What Is Blockchain

What Is Blockchain and How Does It Affect My Business?

Bitcoin? Blockchain? Baffled!

Don’t worry, you’re not alone if you’re feeling a little out of the loop.

With so much jargon being thrown around, it can be difficult to see the wood for the trees, which is why we’re here to hopefully make things a bit clearer.

A simple definition of blockchain

Blockchain is a self-auditing network of information which was initially designed for use with cryptocurrency (although it has seen new uses of late). It is a compilation of records broken down into ‘blocks’.

Bitcoin’s digital ledger was the very first example of blockchain, storing information behind digital coding without the need for a central storage location.

Blockchain information is stored on millions of computers (‘nodes’) around the world but can be seen by anybody with access to the internet.

A Block = digital information about a single transaction (date, time, value, coded username of whoever made the transaction).

Chain = the chronological public database which is created as these blocks join together.

How does blockchain work?

Let’s break it down:

  1. Somebody completes a transaction
  2. The transaction is verified through the network of computers
  3. The transaction is then made into a block and given a unique ‘hash’ code which locks into the hash of the previous block so they are interlinked
  4. The block is then added to the chain

This process is carried out every 10 minutes so it updates a lot like a live social media feed.

Is blockchain beneficial for my business?

Yes and no… (but mostly yes!)

The potential cons:

  • Although blockchain will undoubtedly save small businesses money in the long run, the initial investment is hefty.

The technology which will need to be implemented in order to deploy a blockchain system is extremely expensive and not necessarily something many micro ventures will be able to afford.

  • Despite the positive improvements around security of data and digital information, the node network on which it is stored is still susceptible to attack.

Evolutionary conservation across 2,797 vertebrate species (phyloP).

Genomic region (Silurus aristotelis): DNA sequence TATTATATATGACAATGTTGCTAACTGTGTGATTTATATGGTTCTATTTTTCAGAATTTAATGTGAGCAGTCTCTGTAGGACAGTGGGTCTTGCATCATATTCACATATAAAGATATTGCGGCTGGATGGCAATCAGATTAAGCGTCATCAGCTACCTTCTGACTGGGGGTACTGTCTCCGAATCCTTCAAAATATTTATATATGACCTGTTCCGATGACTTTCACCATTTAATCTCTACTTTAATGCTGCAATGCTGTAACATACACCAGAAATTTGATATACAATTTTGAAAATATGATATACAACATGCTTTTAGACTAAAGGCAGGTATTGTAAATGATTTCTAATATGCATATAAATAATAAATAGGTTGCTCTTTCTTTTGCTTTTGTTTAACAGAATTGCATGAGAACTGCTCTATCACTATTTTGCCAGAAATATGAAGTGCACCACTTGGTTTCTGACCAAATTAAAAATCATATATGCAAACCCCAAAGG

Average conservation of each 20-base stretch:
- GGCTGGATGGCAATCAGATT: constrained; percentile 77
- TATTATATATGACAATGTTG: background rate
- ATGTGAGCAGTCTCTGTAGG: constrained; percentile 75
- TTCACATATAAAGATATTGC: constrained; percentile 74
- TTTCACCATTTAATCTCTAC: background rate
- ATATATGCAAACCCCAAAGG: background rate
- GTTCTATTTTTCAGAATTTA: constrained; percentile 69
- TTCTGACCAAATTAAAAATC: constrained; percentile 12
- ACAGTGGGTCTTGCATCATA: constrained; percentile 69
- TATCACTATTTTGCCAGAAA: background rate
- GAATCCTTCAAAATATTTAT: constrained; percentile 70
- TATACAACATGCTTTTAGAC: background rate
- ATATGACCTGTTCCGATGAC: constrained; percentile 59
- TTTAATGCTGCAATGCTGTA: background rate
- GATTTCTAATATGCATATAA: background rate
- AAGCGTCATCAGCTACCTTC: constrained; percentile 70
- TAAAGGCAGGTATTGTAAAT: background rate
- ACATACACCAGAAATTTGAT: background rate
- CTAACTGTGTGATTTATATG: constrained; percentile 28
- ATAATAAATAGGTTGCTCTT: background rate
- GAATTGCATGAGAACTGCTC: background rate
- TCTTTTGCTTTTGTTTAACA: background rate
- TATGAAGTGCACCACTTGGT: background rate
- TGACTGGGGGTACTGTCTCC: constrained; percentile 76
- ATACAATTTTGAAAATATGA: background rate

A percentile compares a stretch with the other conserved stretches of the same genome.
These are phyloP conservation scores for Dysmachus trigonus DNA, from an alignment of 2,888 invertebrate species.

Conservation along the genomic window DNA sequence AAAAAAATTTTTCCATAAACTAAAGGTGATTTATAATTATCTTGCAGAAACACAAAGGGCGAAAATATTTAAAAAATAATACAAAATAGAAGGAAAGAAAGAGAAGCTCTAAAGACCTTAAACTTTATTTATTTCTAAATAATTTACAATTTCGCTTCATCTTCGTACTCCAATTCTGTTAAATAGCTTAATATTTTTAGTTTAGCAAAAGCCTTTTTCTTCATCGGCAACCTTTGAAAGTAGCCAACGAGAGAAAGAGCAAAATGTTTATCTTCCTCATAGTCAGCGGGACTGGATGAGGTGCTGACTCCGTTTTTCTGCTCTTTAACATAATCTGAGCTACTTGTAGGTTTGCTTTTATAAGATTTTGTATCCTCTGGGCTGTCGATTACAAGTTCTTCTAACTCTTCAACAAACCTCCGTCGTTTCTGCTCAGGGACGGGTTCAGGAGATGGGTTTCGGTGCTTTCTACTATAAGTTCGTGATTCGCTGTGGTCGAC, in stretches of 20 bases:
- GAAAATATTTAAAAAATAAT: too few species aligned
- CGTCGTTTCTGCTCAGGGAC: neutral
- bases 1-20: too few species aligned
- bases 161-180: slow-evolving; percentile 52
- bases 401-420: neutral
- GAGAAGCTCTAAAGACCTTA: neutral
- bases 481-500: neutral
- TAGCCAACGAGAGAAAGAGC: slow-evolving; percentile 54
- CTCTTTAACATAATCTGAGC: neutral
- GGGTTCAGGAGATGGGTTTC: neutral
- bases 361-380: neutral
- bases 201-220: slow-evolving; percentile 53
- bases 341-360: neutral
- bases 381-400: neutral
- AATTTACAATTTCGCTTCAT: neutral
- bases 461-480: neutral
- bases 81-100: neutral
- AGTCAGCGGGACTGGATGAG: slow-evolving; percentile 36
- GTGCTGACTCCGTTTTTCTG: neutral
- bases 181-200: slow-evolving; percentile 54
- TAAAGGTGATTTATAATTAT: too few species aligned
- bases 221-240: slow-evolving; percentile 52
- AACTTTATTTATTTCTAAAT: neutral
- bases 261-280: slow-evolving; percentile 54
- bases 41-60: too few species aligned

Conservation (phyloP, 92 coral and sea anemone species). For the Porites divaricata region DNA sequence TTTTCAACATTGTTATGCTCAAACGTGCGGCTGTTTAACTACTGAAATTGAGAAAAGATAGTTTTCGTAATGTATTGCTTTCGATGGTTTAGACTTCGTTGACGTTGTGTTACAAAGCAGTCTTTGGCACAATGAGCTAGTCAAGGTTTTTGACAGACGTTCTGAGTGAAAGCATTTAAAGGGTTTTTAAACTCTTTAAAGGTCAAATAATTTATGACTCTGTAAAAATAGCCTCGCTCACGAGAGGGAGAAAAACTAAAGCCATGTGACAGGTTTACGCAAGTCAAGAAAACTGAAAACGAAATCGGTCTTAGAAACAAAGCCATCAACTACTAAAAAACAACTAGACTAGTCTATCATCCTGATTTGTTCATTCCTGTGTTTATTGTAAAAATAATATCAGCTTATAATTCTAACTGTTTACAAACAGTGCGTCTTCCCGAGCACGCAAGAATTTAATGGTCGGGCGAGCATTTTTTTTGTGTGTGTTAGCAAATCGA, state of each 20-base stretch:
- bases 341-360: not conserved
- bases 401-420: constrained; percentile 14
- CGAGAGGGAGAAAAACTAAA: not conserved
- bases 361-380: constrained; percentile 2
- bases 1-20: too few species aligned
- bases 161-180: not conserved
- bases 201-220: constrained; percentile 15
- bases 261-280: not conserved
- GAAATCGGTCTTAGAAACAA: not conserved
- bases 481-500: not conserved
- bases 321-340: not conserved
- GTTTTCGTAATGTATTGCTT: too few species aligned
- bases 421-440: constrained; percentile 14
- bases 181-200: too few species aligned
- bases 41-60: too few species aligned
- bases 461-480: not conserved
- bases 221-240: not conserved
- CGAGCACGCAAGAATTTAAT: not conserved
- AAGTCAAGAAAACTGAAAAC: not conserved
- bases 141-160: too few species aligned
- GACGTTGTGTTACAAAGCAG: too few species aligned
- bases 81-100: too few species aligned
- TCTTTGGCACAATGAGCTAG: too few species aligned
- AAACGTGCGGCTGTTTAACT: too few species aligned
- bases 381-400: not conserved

As with most things, blockchain cannot promise to be 100% risk-free.

The pros:

  • Significantly safer and more trustworthy storage of transaction information, personal records and business systems by lowering the risk of stolen data.
  • As a system which runs 24 hours a day, 365 days a year, blockchain eliminates the need for third party verification of bank transactions. This removes the fees businesses are required to foot when customers pay via credit card.
  • Due to its round-the-clock operation, blockchain also makes completing transactions across countries much more efficient as issues around time zones are eliminated.
  • A single block has the power to store thousands of unique hashes (transactions) so it is an efficient way to house a large amount of information.
  • By nature, blockchain is a shared database of information so there isn’t one central location which can be attacked.
  • As an accurate computing system, blockchain reduces the risk of human error.

Of course, there is still a risk of technical glitching but research suggests that you would need at least 51% of the network to go wrong to upset the chain, which is highly unlikely.

Are you interested or hesitant about getting involved with blockchain? Please share your thoughts below.

Christopher Jones
Forensics graduate-turned copywriter and blogger. I love turning complex topics into easy to understand, yet engaging pieces of content.